A picture postcard destination, Tamia is a lesser-known gem of MP. Offering astounding vistas of dense forests and mountains, Tamia is a great summer escape hill station. The terrain here is relatively unexplored and untouched as it was inaccessible for a long time, therefore, making it the ideal location to embark on new adventures and create first-of-its kind memories.

One of the most stunning views to take in here is that of the horseshoe-shaped Patalkot Valley and the surrounding dense forests. Spread over an area of 79 sq km, this valley is located about 20 km from Tamia. The Doodhi river flows in the valley. According to locals, the forests house certain medicinal plants and rocks that date back 2,500 million years! The valley is surrounded by hills and there are several pathways to reach the villages located inside the valley. The scenic landscape here offers ample opportunities for eco-tourism.

The valley is also home to a handful of tribal villages huddled next to each other. You can interact with members of the Bharia tribe here.

When here, keep an eye out for the old yet immaculately-maintained houses boasting British era architecture. Marvel at these quaint dwellings that are located at breathtaking spots and edges of cliffs! Those looking for a spot of adventure can embark on a short trek to the hilltop. However, it is advisable to take the help of a local guide. They will not only be able to tell you the best, and safe, route but will also regale you with local lore.

If you admire wildlife and do not mind an excursion, head to the famed Pench Tiger Reserve, approximately 100 km from Tamia. Do not miss the opportunity to spot such animal and bird species as chital, gaur (Indian Bison), leopard, small Indian civet, sambhar, chinkara, barking deer, porcupine and migratory birds like osprey, Malabar pied hornbill and Indian pitta.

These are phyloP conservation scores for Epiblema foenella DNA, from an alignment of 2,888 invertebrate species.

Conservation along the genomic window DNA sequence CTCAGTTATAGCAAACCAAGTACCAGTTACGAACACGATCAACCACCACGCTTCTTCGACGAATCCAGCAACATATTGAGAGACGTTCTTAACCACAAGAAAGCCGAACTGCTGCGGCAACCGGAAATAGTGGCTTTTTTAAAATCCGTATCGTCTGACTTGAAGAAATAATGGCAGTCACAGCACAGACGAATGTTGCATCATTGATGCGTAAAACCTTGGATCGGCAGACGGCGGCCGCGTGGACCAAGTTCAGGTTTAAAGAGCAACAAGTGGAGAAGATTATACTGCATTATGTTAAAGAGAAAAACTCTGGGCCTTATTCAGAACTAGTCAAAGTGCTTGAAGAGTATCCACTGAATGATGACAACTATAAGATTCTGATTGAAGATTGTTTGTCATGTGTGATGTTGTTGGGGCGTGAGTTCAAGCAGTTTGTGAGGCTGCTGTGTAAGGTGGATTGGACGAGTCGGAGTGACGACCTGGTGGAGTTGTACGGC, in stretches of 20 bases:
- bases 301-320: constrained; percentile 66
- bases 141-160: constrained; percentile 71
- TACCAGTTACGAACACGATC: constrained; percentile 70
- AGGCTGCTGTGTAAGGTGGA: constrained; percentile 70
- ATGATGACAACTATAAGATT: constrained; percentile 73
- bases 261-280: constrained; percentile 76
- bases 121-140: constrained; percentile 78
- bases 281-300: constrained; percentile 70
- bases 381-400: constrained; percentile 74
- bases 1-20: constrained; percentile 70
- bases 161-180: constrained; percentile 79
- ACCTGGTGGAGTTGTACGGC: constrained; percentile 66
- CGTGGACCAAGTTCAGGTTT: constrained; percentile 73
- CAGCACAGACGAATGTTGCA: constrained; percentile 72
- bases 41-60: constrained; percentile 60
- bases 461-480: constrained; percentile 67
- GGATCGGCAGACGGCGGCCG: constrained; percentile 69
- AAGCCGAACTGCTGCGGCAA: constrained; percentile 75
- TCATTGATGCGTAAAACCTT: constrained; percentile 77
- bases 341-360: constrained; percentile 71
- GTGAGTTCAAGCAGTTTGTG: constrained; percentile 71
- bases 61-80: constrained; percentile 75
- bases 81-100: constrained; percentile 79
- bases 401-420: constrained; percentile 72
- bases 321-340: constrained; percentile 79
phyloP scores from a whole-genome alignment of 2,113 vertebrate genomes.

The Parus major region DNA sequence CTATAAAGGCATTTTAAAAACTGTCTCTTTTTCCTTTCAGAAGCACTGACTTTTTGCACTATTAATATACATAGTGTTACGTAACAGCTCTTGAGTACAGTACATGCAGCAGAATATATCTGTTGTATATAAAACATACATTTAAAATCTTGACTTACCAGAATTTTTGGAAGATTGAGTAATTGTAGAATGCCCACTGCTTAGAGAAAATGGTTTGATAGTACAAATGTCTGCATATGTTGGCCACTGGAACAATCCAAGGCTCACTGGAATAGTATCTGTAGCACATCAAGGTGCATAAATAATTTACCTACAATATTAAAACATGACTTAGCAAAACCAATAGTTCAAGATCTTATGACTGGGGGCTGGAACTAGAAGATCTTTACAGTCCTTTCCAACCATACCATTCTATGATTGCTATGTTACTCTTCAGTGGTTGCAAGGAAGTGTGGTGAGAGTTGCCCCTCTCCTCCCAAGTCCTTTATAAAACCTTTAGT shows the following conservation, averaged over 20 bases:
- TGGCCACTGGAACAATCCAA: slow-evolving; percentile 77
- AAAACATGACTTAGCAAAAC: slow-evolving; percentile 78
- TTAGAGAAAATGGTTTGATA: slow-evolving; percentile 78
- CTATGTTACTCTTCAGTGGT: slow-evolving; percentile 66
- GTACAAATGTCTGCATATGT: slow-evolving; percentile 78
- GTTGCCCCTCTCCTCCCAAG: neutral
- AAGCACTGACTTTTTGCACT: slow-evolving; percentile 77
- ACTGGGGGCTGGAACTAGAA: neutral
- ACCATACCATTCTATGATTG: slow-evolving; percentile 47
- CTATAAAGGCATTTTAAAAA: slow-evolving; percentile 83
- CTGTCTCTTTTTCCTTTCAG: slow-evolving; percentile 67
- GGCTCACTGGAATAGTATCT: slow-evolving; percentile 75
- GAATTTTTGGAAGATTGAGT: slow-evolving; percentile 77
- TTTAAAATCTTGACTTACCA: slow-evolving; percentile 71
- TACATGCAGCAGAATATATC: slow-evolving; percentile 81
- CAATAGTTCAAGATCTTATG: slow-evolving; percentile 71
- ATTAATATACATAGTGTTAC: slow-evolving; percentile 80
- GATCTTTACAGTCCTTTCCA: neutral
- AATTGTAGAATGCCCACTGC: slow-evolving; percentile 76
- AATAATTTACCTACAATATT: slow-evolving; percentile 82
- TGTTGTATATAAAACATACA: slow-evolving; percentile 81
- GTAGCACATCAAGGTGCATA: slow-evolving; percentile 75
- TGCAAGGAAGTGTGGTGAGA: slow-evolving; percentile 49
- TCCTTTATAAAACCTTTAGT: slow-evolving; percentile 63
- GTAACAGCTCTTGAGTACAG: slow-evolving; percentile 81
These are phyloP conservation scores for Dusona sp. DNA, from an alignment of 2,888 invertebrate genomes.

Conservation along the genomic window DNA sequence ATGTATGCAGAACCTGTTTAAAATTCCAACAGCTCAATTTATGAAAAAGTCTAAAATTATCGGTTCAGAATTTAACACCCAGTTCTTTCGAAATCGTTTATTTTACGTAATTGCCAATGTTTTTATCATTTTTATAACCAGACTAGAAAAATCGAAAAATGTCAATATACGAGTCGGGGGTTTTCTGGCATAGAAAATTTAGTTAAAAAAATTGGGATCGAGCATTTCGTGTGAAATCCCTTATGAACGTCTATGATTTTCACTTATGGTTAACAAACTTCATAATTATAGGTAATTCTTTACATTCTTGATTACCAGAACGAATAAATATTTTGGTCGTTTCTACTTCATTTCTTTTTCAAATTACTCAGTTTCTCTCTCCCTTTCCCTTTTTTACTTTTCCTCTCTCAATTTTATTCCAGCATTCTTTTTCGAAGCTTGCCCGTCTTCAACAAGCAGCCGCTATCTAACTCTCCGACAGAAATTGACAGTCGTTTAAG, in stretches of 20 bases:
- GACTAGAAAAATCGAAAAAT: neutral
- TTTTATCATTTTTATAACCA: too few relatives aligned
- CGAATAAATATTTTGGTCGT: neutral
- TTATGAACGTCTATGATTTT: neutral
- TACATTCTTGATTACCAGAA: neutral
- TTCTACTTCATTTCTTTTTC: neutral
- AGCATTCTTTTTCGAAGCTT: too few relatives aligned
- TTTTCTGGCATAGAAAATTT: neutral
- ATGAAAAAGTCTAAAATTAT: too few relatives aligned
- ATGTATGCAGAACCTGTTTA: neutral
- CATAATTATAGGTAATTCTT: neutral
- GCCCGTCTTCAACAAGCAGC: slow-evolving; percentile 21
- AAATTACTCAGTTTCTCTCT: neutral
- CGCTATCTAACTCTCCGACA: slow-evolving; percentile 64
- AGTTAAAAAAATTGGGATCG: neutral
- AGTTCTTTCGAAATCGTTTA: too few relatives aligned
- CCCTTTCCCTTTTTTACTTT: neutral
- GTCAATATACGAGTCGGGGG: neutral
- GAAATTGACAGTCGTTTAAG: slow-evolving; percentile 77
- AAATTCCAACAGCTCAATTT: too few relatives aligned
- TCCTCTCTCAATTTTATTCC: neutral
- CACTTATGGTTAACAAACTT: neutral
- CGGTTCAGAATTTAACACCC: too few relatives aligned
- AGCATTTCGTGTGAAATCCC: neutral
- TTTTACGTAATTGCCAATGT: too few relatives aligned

A quintessential pilgrimage destination, Amarkantak is also popular as Teerthraj (the king of pilgrimages). Perched at an elevation of about 1,067 m above mean sea level on the Maikal mountain range, which links the Vindhyachal and Satpura mountain ranges, Amarkantak offers much-needed relief on humid days. Moreover, the forests surrounding the town boast a rich variety of plants with medicinal properties, making it extremely significant from an ecological point of view. 

Although Amarkantak's popularity stems from its revered temple, there are numerous waterfalls that render it an ideal destination during summer. Do not miss the Kapil Dhara, which is associated with the legends of Saint Kapil or Kapila. Legend has it that the saint meditated here for 12 years. A popular one-km trek leads to another one - Dugdh Dhara. It is so named because the froth of the water appears like a stream of milk (dugdh in Hindi).


Devotees can head to the Narmada Udgam Temple. The main attraction of this temple complex is the sacred kund (waterbody). It is believed that River Narmada emanated from this kund. The 18th-century Narmada Temple, commissioned by the Bhonsle kings of Nagpur, houses a black stone idol of the river goddess. Every year, on the occasion of Narmada Jayanti, the idol is draped in brocade and worshipped by countless devotees. There are about 20 small temples in the premises of the Narmada Mandir.

Although incomplete but the Shri Yantra Mandir is worth a visit. Constructed as a 3D projection of the Sri Yantra or Sri Chakra, this massive sculpture's most striking features are the four heads at the entrance path representing the faces of goddess Laxmi, Saraswati, Kali and Bhuvaneshwari.

A short drive from the town is located a white-washed hut called Kabir Kothi, also known as Kabir Chabutra. Nestled on the edge of the deep, dark woods, it is believed to be the place where the poet had lived and attained enlightenment.